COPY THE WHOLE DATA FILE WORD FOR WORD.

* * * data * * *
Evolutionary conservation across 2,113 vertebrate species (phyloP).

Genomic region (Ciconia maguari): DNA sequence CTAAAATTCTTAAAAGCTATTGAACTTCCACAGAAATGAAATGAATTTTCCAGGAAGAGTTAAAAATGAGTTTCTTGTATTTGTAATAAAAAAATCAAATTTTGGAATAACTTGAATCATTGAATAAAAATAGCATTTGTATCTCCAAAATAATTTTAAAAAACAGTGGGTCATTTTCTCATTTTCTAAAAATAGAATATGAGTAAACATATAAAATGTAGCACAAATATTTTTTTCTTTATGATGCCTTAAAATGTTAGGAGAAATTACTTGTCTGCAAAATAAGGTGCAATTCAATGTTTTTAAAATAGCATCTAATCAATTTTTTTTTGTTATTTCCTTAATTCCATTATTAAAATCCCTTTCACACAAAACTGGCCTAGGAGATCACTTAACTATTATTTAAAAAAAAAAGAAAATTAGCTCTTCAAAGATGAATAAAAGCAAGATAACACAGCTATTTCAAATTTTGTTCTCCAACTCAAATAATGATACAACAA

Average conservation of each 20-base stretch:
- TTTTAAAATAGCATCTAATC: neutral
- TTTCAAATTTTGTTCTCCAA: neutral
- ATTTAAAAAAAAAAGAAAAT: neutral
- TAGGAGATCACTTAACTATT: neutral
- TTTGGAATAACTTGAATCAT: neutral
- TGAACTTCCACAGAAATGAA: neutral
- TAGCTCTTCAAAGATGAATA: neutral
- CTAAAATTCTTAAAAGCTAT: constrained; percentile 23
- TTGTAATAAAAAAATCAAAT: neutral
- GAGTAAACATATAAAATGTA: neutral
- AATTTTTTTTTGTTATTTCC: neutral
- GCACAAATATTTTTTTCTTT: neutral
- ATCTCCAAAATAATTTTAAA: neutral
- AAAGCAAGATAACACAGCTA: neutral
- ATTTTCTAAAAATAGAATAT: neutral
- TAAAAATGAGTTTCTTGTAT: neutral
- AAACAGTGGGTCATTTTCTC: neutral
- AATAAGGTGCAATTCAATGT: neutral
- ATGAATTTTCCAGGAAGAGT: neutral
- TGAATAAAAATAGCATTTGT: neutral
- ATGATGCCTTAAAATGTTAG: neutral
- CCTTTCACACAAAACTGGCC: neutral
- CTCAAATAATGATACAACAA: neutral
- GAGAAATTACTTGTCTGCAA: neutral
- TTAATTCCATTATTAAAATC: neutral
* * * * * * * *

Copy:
Evolutionary conservation across 2,113 vertebrate species (phyloP).

Genomic region (Ciconia maguari): DNA sequence CTAAAATTCTTAAAAGCTATTGAACTTCCACAGAAATGAAATGAATTTTCCAGGAAGAGTTAAAAATGAGTTTCTTGTATTTGTAATAAAAAAATCAAATTTTGGAATAACTTGAATCATTGAATAAAAATAGCATTTGTATCTCCAAAATAATTTTAAAAAACAGTGGGTCATTTTCTCATTTTCTAAAAATAGAATATGAGTAAACATATAAAATGTAGCACAAATATTTTTTTCTTTATGATGCCTTAAAATGTTAGGAGAAATTACTTGTCTGCAAAATAAGGTGCAATTCAATGTTTTTAAAATAGCATCTAATCAATTTTTTTTTGTTATTTCCTTAATTCCATTATTAAAATCCCTTTCACACAAAACTGGCCTAGGAGATCACTTAACTATTATTTAAAAAAAAAAGAAAATTAGCTCTTCAAAGATGAATAAAAGCAAGATAACACAGCTATTTCAAATTTTGTTCTCCAACTCAAATAATGATACAACAA

Average conservation of each 20-base stretch:
- TTTTAAAATAGCATCTAATC: neutral
- TTTCAAATTTTGTTCTCCAA: neutral
- ATTTAAAAAAAAAAGAAAAT: neutral
- TAGGAGATCACTTAACTATT: neutral
- TTTGGAATAACTTGAATCAT: neutral
- TGAACTTCCACAGAAATGAA: neutral
- TAGCTCTTCAAAGATGAATA: neutral
- CTAAAATTCTTAAAAGCTAT: constrained; percentile 23
- TTGTAATAAAAAAATCAAAT: neutral
- GAGTAAACATATAAAATGTA: neutral
- AATTTTTTTTTGTTATTTCC: neutral
- GCACAAATATTTTTTTCTTT: neutral
- ATCTCCAAAATAATTTTAAA: neutral
- AAAGCAAGATAACACAGCTA: neutral
- ATTTTCTAAAAATAGAATAT: neutral
- TAAAAATGAGTTTCTTGTAT: neutral
- AAACAGTGGGTCATTTTCTC: neutral
- AATAAGGTGCAATTCAATGT: neutral
- ATGAATTTTCCAGGAAGAGT: neutral
- TGAATAAAAATAGCATTTGT: neutral
- ATGATGCCTTAAAATGTTAG: neutral
- CCTTTCACACAAAACTGGCC: neutral
- CTCAAATAATGATACAACAA: neutral
- GAGAAATTACTTGTCTGCAA: neutral
- TTAATTCCATTATTAAAATC: neutral